Students, families and staff members experienced a traumatic event last week at North Thurston High School, and now it’s time to join together and heal.
That was the message of a panel featuring law enforcement, school officials and crisis and mental health experts convened for a special parent meeting Monday night.
About 350 people attended the two-hour event, held a week after a shooting at the 1,500-student school. A student was apprehended in the incident and is in Thurston County Juvenile Detention, facing numerous firearm charges.
Nobody was injured in what school officials refer to as the “shooting incident,” but that doesn’t mean it didn’t inflict fear or pain, panelists said. The school has brought in additional counselors to help students work through the situation.
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Mary Schoenfeldt, recovery director with the Marysville School District, which experienced a deadly shooting in October at its Marysville-Pilchuck High School campus, reminded parents that they need to take time to process the incident, too.
“You do not have to be present when something happens to be affected by it,” she said. “There doesn’t have to be a physical injury in order to be impacted from it by both an emotional and mental health perspective.”
Principal Steve Rood said he believed students, staff, police and families handled the school’s critical incident response as well as could be expected. The school has practiced lockdowns, intruder alerts and other emergency drills, he said. But now they’ve ventured into new territory: returning to normal after a scary situation.
“This part of the plan?” Rood told parents at the meeting. “I wish it never had to happen. … We’re going to get through this, but it’s really going to be a collaborative effort.”
When faced with an emergency like a shooting, a human releases about 130 different chemicals, Schoenfeldt said.
“All of a sudden the realization that we believe our lives are in danger, when that happens, not only is there an emotional response, there is also a physical response,” she said.
Schoenfeldt said it’s normal for kids to experience flashbacks and to have difficulties staying focused on school work or performing at their top level in sports.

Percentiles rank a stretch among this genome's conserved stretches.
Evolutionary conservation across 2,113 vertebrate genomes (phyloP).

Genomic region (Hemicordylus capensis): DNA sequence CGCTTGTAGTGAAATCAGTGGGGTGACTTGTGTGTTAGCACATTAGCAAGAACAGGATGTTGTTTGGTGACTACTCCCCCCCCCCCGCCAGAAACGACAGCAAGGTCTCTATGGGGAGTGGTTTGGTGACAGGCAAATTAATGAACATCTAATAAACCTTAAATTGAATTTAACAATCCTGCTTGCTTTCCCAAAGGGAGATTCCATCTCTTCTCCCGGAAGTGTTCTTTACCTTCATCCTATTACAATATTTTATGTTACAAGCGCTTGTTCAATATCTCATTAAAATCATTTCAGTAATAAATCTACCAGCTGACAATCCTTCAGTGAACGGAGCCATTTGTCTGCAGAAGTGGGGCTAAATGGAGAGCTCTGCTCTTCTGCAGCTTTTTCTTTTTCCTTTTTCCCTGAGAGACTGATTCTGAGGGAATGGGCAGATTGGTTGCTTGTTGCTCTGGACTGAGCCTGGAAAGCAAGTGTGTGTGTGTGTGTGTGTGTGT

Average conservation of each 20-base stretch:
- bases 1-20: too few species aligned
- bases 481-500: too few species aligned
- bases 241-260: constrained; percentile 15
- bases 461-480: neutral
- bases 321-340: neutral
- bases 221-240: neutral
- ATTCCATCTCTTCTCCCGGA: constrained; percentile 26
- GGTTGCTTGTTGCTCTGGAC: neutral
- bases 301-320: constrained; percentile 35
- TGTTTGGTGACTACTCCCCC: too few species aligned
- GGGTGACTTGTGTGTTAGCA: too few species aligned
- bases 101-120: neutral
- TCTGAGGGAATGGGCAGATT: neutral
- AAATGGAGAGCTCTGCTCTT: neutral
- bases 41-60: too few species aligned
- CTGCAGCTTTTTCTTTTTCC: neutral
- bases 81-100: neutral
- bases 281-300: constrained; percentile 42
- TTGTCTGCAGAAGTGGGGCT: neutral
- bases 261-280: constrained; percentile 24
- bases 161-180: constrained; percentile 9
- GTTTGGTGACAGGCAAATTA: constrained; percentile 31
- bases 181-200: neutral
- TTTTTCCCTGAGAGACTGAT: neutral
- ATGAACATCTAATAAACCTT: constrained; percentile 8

Some kids will want to talk about the shooting over and over again; some won’t want to talk about it at all, she said.
If a teen doesn’t want to talk with a parent, it’s important that they have access to a counselor, teacher or another adult that they can open up to when they feel ready, Schoenfeldt said.
Trauma expert Steve Langer, who is a member of the Olympia City Council, said teens often experience sleep difficulty after a trauma. He encouraged families to exercise more to release built-up stress caused by those chemicals that were released during the situation.
“(It) helps decrease that physiological response,” he said.
Several parents asked questions about school safety, bullying and the district’s plans to curb violence. One parent asked the district what it was doing to dial down the rumors, or investigate threats that followed the event. Rood said the district has assigned a staff member to monitor social media for threats.
Schoenfeldt added that threats and hoaxes at schools where violence has already taken place are “a given.”
“The day of your incident, we got a threat in Marysville,” she added.
Rood encouraged families to slowly try to get their students back into a normal routine.
“We want them to get back to enjoying the school experience,” he said.
He said the event has generated an outpouring of support from other schools, which have sent flowers, food and photos with their kids wearing North Thurston’s signature dark purple.
North Thurston Superintendent Raj Manhas said the district plans to offer extra support, such as free makeup classes and credit retrieval programs, during the summer for students who are struggling academically due to the incident. The district will continue to offer counseling for kids during the summer if they need it, Manhas said.
Parent Dave Newkirk said he thought school and police officials did a great job handling the event.
He lives near the campus, and several kids ran and took shelter in his home, until the scene was cleared by police.
During the meeting, Newkirk told the panel that he believes parents play one of the biggest roles in preventing school shootings.
“If you have a gun, it’s your responsibility to take care of it,” he said.